The Chilis have avoided the traditional rock fate (band take drugs, mess up, make bad albums, clean up, but are creatively spent), and perhaps the clues lie in the once broken but daily recovering figure of John Frusciante. The gifted guitarist plays on the Chilis’ best and most successful records. He joined the band for 1989’s Mother’s Milk and 1991’s Blood Sugar Sex Magik, and then he quit, finally returning for Californication. While he was out of the band from 1992 to 1998, the Chilis struggled. They produced only one album, 1995’s disappointing One Hot Minute.
Sitting bolt upright in a comfy chair, Frusciante is still only 32, ravaged and recovering but extraordinarily childlike and vulnerable. His long sleeves cover the scars of his addiction, but his words convey the thoughts of someone who is intelligent and sensitive, perhaps too sensitive for his own good.
“I’s done a lot of thinking and I wasn’t very social,” he sighs. “I felt like I was turning my brain inside out to where my subconscious was becoming my conscious. I was understanding things that a man doesn’t have a right to understand, about the way people’s energies work together and who they are. Why a rock star makes one person happy and another makes you… wanna kill them. I was seeing these things in a way that was… disgusting. Really disgusting. I could deal with it until I saw the depths. At that point, everything that was beautiful to me became ugly. Everything that had previously brought me happiness caused me the hugest sadness. Music. Paintings. People. It was pure depression. [Heroin] caused these things to be beautiful again.”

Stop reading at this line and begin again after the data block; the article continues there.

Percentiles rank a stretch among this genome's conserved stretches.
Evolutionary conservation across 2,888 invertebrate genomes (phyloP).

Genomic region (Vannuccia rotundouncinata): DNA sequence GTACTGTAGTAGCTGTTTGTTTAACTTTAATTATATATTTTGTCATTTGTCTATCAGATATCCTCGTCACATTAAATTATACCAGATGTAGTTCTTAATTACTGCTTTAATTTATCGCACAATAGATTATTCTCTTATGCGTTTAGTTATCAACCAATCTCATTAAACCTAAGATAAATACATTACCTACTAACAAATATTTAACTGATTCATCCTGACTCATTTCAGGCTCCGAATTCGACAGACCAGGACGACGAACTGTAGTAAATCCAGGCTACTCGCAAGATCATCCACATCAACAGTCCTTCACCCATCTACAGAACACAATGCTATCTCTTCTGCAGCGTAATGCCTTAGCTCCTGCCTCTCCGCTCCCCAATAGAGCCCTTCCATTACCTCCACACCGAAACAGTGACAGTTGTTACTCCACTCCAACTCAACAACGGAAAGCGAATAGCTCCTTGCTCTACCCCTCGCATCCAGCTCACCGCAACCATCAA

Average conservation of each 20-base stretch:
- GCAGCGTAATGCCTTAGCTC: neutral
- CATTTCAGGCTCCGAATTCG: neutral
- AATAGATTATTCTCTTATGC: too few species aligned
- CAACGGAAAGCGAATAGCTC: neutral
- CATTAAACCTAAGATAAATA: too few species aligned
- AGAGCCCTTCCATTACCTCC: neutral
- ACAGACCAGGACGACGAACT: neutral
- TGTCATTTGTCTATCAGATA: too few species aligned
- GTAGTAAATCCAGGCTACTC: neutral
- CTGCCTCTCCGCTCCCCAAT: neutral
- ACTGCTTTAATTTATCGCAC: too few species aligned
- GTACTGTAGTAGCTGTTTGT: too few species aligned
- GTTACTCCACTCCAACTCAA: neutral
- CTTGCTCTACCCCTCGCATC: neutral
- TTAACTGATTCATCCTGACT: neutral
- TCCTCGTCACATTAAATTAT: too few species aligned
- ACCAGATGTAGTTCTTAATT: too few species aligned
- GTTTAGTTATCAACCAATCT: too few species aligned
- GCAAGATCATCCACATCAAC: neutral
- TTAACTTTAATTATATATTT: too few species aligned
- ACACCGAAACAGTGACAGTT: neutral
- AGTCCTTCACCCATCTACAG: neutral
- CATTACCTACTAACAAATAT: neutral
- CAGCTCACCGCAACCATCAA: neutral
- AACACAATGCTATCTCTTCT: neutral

In past interviews, Frusciante has hinted at unspecified “childhood pain”, but has never expanded. “It’s subconscious childhood pain which you’ve pushed into your memory and then suddenly it pops out 20 years later and you’s a drug addict,” he whispers. Can we talk about it, I ask. “Oh, come on.”
Frusciante grew up in California. Aged six, his parents divorced and he flitted between living with his Mum in Santa Monica and visiting his father in Florida in the summers. But the kid was happy, so what went wrong? “Nothing… I mean, to have childhood pain you don’t need an unhappy childhood. It can be one little moment… or a period of a couple of weeks that ends up growing…” A couple of weeks? “Yeah… or 10 minutes in a couple of weeks that can have a profound effect on the rest of your life.” The silence is screaming.
In the foyer, bassist Flea is practising yoga moves. If Frusciante is the band’s creative force, Flea is the talisman. His posts on the band’s website make both hilarious and moving reading. (December 2002: “I’ve had a hard on for this whole flight. I haven’t slept for the whole fucking thing!”) But behind Flea’s goofball persona lurks a shy, likable, thoughtful man who can feel “overwhelmed by the world”, confesses that touring gets “very lonely” and says he can even now be found at parties “staring at my shoes”.